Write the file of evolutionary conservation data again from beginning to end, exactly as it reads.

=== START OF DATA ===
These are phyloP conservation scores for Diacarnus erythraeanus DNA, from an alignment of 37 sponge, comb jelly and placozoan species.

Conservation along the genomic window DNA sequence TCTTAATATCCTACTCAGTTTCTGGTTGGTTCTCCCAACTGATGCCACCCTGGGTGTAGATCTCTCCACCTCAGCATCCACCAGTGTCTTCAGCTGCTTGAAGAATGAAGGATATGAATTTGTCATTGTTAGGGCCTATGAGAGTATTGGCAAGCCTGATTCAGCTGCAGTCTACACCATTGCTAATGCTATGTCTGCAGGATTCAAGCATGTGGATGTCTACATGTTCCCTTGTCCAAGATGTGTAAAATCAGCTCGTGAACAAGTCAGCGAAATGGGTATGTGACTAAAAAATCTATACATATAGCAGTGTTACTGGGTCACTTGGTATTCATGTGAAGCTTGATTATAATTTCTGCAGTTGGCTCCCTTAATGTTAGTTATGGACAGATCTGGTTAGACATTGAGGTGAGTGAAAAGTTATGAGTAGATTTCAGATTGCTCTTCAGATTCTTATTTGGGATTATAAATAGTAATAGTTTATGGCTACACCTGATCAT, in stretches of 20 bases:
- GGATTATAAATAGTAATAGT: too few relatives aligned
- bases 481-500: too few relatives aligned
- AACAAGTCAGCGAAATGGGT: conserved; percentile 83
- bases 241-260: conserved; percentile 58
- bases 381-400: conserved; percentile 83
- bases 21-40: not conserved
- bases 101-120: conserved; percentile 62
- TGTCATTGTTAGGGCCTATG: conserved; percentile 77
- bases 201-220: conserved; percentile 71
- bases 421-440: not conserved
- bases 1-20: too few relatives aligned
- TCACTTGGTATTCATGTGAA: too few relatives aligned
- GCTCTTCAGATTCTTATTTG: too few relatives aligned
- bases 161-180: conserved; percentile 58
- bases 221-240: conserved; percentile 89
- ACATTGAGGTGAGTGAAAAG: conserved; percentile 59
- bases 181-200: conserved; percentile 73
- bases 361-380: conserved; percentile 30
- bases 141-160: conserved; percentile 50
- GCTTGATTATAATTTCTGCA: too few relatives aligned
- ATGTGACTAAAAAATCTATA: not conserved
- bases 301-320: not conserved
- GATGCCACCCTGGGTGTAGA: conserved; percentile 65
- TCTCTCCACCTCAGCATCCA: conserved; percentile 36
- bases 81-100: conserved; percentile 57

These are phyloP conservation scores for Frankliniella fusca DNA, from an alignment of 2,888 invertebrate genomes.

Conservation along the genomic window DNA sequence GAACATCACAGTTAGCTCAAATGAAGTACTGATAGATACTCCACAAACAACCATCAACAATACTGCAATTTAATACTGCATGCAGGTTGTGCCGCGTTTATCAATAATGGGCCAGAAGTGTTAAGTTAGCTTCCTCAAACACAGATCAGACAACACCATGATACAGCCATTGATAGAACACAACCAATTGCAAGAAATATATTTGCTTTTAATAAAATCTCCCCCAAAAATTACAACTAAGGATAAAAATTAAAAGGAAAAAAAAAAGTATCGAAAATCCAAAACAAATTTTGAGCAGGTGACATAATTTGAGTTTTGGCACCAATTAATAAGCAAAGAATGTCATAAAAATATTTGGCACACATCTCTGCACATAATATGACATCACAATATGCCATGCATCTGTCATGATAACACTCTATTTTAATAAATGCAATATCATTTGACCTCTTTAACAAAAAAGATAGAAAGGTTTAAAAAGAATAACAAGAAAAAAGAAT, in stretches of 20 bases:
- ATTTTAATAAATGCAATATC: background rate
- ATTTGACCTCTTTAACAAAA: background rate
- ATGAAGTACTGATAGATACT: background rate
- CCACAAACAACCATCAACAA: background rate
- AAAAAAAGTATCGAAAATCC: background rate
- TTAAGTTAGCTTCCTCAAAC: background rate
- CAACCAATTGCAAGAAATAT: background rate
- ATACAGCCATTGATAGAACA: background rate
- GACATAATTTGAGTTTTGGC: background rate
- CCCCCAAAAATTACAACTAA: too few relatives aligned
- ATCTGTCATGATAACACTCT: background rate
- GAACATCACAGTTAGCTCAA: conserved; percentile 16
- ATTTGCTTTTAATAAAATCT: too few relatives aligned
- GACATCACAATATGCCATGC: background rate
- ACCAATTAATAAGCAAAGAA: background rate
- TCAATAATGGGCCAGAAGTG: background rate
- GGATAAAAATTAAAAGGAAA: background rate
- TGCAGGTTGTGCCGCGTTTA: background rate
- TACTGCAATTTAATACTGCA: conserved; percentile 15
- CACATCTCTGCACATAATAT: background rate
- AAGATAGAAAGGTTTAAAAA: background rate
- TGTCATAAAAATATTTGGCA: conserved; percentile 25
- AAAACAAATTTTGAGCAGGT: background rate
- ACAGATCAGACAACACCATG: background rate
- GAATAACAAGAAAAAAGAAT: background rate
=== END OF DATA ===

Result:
These are phyloP conservation scores for Diacarnus erythraeanus DNA, from an alignment of 37 sponge, comb jelly and placozoan species.

Conservation along the genomic window DNA sequence TCTTAATATCCTACTCAGTTTCTGGTTGGTTCTCCCAACTGATGCCACCCTGGGTGTAGATCTCTCCACCTCAGCATCCACCAGTGTCTTCAGCTGCTTGAAGAATGAAGGATATGAATTTGTCATTGTTAGGGCCTATGAGAGTATTGGCAAGCCTGATTCAGCTGCAGTCTACACCATTGCTAATGCTATGTCTGCAGGATTCAAGCATGTGGATGTCTACATGTTCCCTTGTCCAAGATGTGTAAAATCAGCTCGTGAACAAGTCAGCGAAATGGGTATGTGACTAAAAAATCTATACATATAGCAGTGTTACTGGGTCACTTGGTATTCATGTGAAGCTTGATTATAATTTCTGCAGTTGGCTCCCTTAATGTTAGTTATGGACAGATCTGGTTAGACATTGAGGTGAGTGAAAAGTTATGAGTAGATTTCAGATTGCTCTTCAGATTCTTATTTGGGATTATAAATAGTAATAGTTTATGGCTACACCTGATCAT, in stretches of 20 bases:
- GGATTATAAATAGTAATAGT: too few relatives aligned
- bases 481-500: too few relatives aligned
- AACAAGTCAGCGAAATGGGT: conserved; percentile 83
- bases 241-260: conserved; percentile 58
- bases 381-400: conserved; percentile 83
- bases 21-40: not conserved
- bases 101-120: conserved; percentile 62
- TGTCATTGTTAGGGCCTATG: conserved; percentile 77
- bases 201-220: conserved; percentile 71
- bases 421-440: not conserved
- bases 1-20: too few relatives aligned
- TCACTTGGTATTCATGTGAA: too few relatives aligned
- GCTCTTCAGATTCTTATTTG: too few relatives aligned
- bases 161-180: conserved; percentile 58
- bases 221-240: conserved; percentile 89
- ACATTGAGGTGAGTGAAAAG: conserved; percentile 59
- bases 181-200: conserved; percentile 73
- bases 361-380: conserved; percentile 30
- bases 141-160: conserved; percentile 50
- GCTTGATTATAATTTCTGCA: too few relatives aligned
- ATGTGACTAAAAAATCTATA: not conserved
- bases 301-320: not conserved
- GATGCCACCCTGGGTGTAGA: conserved; percentile 65
- TCTCTCCACCTCAGCATCCA: conserved; percentile 36
- bases 81-100: conserved; percentile 57

These are phyloP conservation scores for Frankliniella fusca DNA, from an alignment of 2,888 invertebrate genomes.

Conservation along the genomic window DNA sequence GAACATCACAGTTAGCTCAAATGAAGTACTGATAGATACTCCACAAACAACCATCAACAATACTGCAATTTAATACTGCATGCAGGTTGTGCCGCGTTTATCAATAATGGGCCAGAAGTGTTAAGTTAGCTTCCTCAAACACAGATCAGACAACACCATGATACAGCCATTGATAGAACACAACCAATTGCAAGAAATATATTTGCTTTTAATAAAATCTCCCCCAAAAATTACAACTAAGGATAAAAATTAAAAGGAAAAAAAAAAGTATCGAAAATCCAAAACAAATTTTGAGCAGGTGACATAATTTGAGTTTTGGCACCAATTAATAAGCAAAGAATGTCATAAAAATATTTGGCACACATCTCTGCACATAATATGACATCACAATATGCCATGCATCTGTCATGATAACACTCTATTTTAATAAATGCAATATCATTTGACCTCTTTAACAAAAAAGATAGAAAGGTTTAAAAAGAATAACAAGAAAAAAGAAT, in stretches of 20 bases:
- ATTTTAATAAATGCAATATC: background rate
- ATTTGACCTCTTTAACAAAA: background rate
- ATGAAGTACTGATAGATACT: background rate
- CCACAAACAACCATCAACAA: background rate
- AAAAAAAGTATCGAAAATCC: background rate
- TTAAGTTAGCTTCCTCAAAC: background rate
- CAACCAATTGCAAGAAATAT: background rate
- ATACAGCCATTGATAGAACA: background rate
- GACATAATTTGAGTTTTGGC: background rate
- CCCCCAAAAATTACAACTAA: too few relatives aligned
- ATCTGTCATGATAACACTCT: background rate
- GAACATCACAGTTAGCTCAA: conserved; percentile 16
- ATTTGCTTTTAATAAAATCT: too few relatives aligned
- GACATCACAATATGCCATGC: background rate
- ACCAATTAATAAGCAAAGAA: background rate
- TCAATAATGGGCCAGAAGTG: background rate
- GGATAAAAATTAAAAGGAAA: background rate
- TGCAGGTTGTGCCGCGTTTA: background rate
- TACTGCAATTTAATACTGCA: conserved; percentile 15
- CACATCTCTGCACATAATAT: background rate
- AAGATAGAAAGGTTTAAAAA: background rate
- TGTCATAAAAATATTTGGCA: conserved; percentile 25
- AAAACAAATTTTGAGCAGGT: background rate
- ACAGATCAGACAACACCATG: background rate
- GAATAACAAGAAAAAAGAAT: background rate